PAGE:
At a typical art gallery, validation might come in the form of a glowing review of a show or the praise of a noted aesthete. For Jason Brown, the greatest endorsement he has received as curator of the atypical arts venue at Goodfoot Pub Lounge came from an even tougher group of critics: disgruntled pool sharks.
"We get a lot of regular pool players who come in, and we don't allow pool during the art openings," the heavily bearded 32-year-old says. "So it used to piss off the pool players. They'd come in and go, 'Aw, fuck, it's an art opening again.' But then over the years, all of a sudden it's like, they come in, they have their pool sticks and see there's no pool, and they go, 'Huh. Maybe I'll grab a beer and check it out.' So there's this evolution where the art that's coming here has become accessible to people who probably couldn't have cared less about it in the past."
It isn't, frankly, a very surprising evolution. Although Brown, who also manages and sometimes bartends at the funk club, uses the phrase "outsider art" to describe the material he is usually drawn to, it only partially applies to the stuff he displays at the Goodfoot: While it helps distinguish the vibrantly unbound pieces often hanging on the walls of the two-story Southeast nightspot from the hemmed-in, university-trained work he purposely avoids, the art isn't nearly as alienating as the term implies. In fact, the place frequently houses paintings by some of the most visceral, eye-gripping artists in Portland—a dozen of whom are featured in The Pack, Vol. 1, a selection of works by those who've helped define the space's aesthetic over the past nine years. So it was only a matter of time, really, before the pool, not art, aficionados put down their cues and began paying attention.
"Unlike a downtown gallery, the Goodfoot has a working-man's class about it," says artist Chris Haberman, who has done five shows there and wrote the foreword for The Pack. "[It's] a tangible place with rich and comprehensible art that markets to everyone in the city, from lawyers to construction workers—they are all in there—and to me, that's pretty perfect for Portland."
A refugee of a small and generally artless Idaho town, Brown moved to Portland more than a decade ago. He was involved with the Goodfoot from the ground floor; from the beginning, he and the owners were determined to make it not just another sports bar. "We didn't want any TVs in here, we didn't want any video crap," he says. "We just wanted conversation pieces, and artwork seems to be the easiest thing for that." When the larger upstairs area opened in 2001, Brown began curating monthly exhibits and annual shows such as Vinyl Killers, featuring paintings made exclusively on vinyl records; The Art of Musical Maintenance rock poster exhibit; and I Am Therefore I Think, an open-ended presentation of art dealing with social issues both geopolitical and mundane.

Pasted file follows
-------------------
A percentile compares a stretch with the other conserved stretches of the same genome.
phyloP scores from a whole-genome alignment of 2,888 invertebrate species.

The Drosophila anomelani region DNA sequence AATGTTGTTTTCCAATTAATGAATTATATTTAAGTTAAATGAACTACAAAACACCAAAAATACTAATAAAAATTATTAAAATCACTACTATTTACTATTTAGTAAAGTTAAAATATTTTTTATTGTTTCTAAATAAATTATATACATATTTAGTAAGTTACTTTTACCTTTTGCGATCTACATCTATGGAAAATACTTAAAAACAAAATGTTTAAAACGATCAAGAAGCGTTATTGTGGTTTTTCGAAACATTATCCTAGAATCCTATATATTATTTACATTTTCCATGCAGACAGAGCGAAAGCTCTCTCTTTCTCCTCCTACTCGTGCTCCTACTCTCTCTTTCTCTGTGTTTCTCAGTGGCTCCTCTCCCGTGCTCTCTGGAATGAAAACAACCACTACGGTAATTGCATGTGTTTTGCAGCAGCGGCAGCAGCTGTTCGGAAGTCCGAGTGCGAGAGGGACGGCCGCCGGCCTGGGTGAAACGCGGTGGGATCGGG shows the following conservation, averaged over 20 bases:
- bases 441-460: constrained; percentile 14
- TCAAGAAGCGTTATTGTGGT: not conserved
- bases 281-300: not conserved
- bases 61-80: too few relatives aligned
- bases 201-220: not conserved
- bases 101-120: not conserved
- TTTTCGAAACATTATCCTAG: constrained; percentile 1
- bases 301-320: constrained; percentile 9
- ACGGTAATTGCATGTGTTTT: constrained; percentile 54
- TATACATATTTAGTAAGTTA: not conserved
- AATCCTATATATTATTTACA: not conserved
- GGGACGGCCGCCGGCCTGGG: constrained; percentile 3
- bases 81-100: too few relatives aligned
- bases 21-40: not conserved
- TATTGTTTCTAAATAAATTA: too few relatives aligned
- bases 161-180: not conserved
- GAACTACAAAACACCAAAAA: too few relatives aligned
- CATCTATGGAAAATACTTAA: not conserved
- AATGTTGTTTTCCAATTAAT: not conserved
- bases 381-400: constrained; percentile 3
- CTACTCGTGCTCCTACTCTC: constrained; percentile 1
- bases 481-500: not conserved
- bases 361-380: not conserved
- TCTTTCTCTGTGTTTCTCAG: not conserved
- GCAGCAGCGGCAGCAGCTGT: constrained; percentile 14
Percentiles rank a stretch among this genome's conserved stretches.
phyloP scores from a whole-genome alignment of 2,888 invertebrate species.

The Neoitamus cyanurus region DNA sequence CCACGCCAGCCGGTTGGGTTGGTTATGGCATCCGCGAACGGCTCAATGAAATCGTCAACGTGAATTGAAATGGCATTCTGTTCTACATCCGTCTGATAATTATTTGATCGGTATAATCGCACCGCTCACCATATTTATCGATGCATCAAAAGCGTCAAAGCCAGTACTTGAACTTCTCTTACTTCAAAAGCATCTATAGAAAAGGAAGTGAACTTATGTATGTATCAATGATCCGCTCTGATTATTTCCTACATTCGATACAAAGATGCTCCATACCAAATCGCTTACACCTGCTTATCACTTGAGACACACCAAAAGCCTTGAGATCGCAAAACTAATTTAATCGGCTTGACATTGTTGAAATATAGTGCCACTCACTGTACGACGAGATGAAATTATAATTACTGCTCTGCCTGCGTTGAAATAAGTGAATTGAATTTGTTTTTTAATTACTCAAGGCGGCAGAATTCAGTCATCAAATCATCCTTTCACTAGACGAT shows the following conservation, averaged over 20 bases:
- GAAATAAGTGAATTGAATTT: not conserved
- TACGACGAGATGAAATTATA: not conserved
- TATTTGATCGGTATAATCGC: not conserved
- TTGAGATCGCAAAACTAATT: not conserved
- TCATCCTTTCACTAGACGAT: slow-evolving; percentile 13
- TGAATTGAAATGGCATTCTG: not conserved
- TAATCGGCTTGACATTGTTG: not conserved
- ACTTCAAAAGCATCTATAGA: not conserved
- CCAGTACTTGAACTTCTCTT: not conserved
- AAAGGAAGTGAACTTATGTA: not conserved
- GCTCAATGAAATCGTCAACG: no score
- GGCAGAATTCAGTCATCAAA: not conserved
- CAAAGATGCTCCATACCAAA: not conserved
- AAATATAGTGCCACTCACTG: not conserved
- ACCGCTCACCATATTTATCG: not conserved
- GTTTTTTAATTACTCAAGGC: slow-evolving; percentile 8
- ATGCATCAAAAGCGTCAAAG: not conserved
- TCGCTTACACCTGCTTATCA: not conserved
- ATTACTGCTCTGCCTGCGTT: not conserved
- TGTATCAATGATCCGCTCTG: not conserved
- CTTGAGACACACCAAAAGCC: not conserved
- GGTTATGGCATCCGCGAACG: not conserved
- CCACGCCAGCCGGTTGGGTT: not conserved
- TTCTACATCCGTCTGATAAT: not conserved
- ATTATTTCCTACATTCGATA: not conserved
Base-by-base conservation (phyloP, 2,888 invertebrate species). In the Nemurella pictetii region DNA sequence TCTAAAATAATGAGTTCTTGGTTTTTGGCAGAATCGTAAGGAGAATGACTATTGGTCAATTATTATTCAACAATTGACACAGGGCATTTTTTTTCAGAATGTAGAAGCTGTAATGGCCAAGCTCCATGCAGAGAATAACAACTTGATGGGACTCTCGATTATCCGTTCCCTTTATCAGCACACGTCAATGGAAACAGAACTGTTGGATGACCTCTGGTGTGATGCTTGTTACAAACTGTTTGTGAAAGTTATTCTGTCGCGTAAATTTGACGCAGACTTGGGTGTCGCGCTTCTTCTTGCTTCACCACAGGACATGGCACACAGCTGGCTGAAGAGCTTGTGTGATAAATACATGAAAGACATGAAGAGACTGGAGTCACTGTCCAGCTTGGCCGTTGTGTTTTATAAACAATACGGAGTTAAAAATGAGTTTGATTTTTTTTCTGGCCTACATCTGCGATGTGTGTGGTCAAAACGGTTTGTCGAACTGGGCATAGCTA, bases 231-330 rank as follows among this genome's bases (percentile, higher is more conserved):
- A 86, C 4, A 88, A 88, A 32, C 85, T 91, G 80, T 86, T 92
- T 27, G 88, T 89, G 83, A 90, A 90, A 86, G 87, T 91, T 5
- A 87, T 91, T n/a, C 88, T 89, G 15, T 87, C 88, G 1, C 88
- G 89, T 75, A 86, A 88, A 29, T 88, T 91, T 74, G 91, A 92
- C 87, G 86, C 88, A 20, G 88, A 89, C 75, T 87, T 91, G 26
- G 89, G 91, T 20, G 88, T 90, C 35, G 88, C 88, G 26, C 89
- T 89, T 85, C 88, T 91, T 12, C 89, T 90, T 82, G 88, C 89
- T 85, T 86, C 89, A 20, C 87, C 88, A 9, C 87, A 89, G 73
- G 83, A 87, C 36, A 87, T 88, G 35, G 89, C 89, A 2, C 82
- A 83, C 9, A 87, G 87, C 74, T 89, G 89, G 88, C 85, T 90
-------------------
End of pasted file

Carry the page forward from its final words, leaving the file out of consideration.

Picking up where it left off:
Along the way, Brown met and connected with local artists who share his "outsider" sensibility. The Pack is a kinetic, visually thrilling and stylistically varied collection—flowing from Haberman's found folk art to Icky A.'s politically charged illustrations to Brown's own surrealist paintings—threaded together by what Brown says is his only prerequisite: palpable passion.
"I'm a visual person; I like to see their art," he says. "I don't care where they've shown and where they went to school. I don't have a lot of prerequisites outside of that. That's the big one: that you can see there's a drive in the artwork."
Goodfoot curator Jason Brown details a handful of his favorite works featured in The Pack.
1. Chris Haberman, Bargirl 54
Jason Brown says: "He's pure and honest. He gets his ideas down quick. He's a great storyteller on the canvas, and one of the most prolific artists in town."
2. EMEK, MARSians
"I like his attention to detail and vivid imagination, as well as his interest in using new materials and trying new things."
3. Michael Fields, Walk Towards the Sun
"He is very obsessive-compulsive with his line work and attention to detail. He works at it and has evolved over the years through his drive to create."
4. Icky A., Bring the War
"I like his interest in using his artistic abilities for social change. He uses simple, generally flat characters and settings to have a subtle influence rather than shoving messages down your throat."
5. Jesse Reno, There Is Strength in Understanding Spirits
"He is another very honest painter, and a great storyteller. He allows the canvas to evolve into what it becomes rather than having any kind of premonitions about where it will go. He is a very prolific artist with a lot of drive."
6. Tripper Dungan, Guitarista
"He is a very honest painter also. He creates a world that is inviting and without prejudice."
An opening party for the release of
and its accompanying art show takes place at the Goodfoot, 2845 SE Stark St., 239-9292. 5-11 pm Thursday, July 30. Free. Art show closes Aug. 25. Buy a copy of
at the Goodfoot ($30 opening party price, $40 regular price). Order online at thegoodfoot.com/gallery for $35 before July 30; regular online price $50.